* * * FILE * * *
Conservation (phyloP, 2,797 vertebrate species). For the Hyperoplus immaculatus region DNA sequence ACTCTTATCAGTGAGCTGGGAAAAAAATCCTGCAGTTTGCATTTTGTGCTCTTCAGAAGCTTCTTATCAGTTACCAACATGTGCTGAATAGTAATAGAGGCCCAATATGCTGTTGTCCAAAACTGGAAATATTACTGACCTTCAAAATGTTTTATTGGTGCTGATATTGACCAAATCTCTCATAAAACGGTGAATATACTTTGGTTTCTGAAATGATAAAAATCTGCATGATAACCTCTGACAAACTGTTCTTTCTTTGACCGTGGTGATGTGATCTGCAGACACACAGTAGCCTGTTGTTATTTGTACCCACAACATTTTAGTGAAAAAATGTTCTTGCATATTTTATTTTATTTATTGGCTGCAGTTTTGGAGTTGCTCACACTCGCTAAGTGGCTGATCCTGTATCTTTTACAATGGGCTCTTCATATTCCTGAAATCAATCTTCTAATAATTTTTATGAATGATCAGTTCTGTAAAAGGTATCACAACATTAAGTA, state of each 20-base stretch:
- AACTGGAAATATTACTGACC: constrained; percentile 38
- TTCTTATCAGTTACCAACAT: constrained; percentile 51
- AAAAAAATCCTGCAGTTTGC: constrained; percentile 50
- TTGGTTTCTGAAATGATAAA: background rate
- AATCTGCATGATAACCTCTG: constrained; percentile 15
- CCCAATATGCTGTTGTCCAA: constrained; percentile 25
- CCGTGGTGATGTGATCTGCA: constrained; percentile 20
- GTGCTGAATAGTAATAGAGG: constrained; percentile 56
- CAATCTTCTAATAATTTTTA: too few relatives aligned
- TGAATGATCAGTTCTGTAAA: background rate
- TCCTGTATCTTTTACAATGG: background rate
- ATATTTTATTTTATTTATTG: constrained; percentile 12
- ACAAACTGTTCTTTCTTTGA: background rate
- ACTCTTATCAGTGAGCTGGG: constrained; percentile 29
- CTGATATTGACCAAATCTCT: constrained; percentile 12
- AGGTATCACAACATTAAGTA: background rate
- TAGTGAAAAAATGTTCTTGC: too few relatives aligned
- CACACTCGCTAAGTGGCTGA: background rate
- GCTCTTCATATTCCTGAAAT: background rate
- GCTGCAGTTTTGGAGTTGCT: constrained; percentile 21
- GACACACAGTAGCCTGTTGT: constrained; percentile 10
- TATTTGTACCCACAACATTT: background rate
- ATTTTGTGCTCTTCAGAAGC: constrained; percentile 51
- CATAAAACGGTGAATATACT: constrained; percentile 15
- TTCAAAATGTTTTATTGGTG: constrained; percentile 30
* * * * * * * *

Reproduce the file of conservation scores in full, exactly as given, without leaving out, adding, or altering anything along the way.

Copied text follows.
Conservation (phyloP, 2,797 vertebrate species). For the Hyperoplus immaculatus region DNA sequence ACTCTTATCAGTGAGCTGGGAAAAAAATCCTGCAGTTTGCATTTTGTGCTCTTCAGAAGCTTCTTATCAGTTACCAACATGTGCTGAATAGTAATAGAGGCCCAATATGCTGTTGTCCAAAACTGGAAATATTACTGACCTTCAAAATGTTTTATTGGTGCTGATATTGACCAAATCTCTCATAAAACGGTGAATATACTTTGGTTTCTGAAATGATAAAAATCTGCATGATAACCTCTGACAAACTGTTCTTTCTTTGACCGTGGTGATGTGATCTGCAGACACACAGTAGCCTGTTGTTATTTGTACCCACAACATTTTAGTGAAAAAATGTTCTTGCATATTTTATTTTATTTATTGGCTGCAGTTTTGGAGTTGCTCACACTCGCTAAGTGGCTGATCCTGTATCTTTTACAATGGGCTCTTCATATTCCTGAAATCAATCTTCTAATAATTTTTATGAATGATCAGTTCTGTAAAAGGTATCACAACATTAAGTA, state of each 20-base stretch:
- AACTGGAAATATTACTGACC: constrained; percentile 38
- TTCTTATCAGTTACCAACAT: constrained; percentile 51
- AAAAAAATCCTGCAGTTTGC: constrained; percentile 50
- TTGGTTTCTGAAATGATAAA: background rate
- AATCTGCATGATAACCTCTG: constrained; percentile 15
- CCCAATATGCTGTTGTCCAA: constrained; percentile 25
- CCGTGGTGATGTGATCTGCA: constrained; percentile 20
- GTGCTGAATAGTAATAGAGG: constrained; percentile 56
- CAATCTTCTAATAATTTTTA: too few relatives aligned
- TGAATGATCAGTTCTGTAAA: background rate
- TCCTGTATCTTTTACAATGG: background rate
- ATATTTTATTTTATTTATTG: constrained; percentile 12
- ACAAACTGTTCTTTCTTTGA: background rate
- ACTCTTATCAGTGAGCTGGG: constrained; percentile 29
- CTGATATTGACCAAATCTCT: constrained; percentile 12
- AGGTATCACAACATTAAGTA: background rate
- TAGTGAAAAAATGTTCTTGC: too few relatives aligned
- CACACTCGCTAAGTGGCTGA: background rate
- GCTCTTCATATTCCTGAAAT: background rate
- GCTGCAGTTTTGGAGTTGCT: constrained; percentile 21
- GACACACAGTAGCCTGTTGT: constrained; percentile 10
- TATTTGTACCCACAACATTT: background rate
- ATTTTGTGCTCTTCAGAAGC: constrained; percentile 51
- CATAAAACGGTGAATATACT: constrained; percentile 15
- TTCAAAATGTTTTATTGGTG: constrained; percentile 30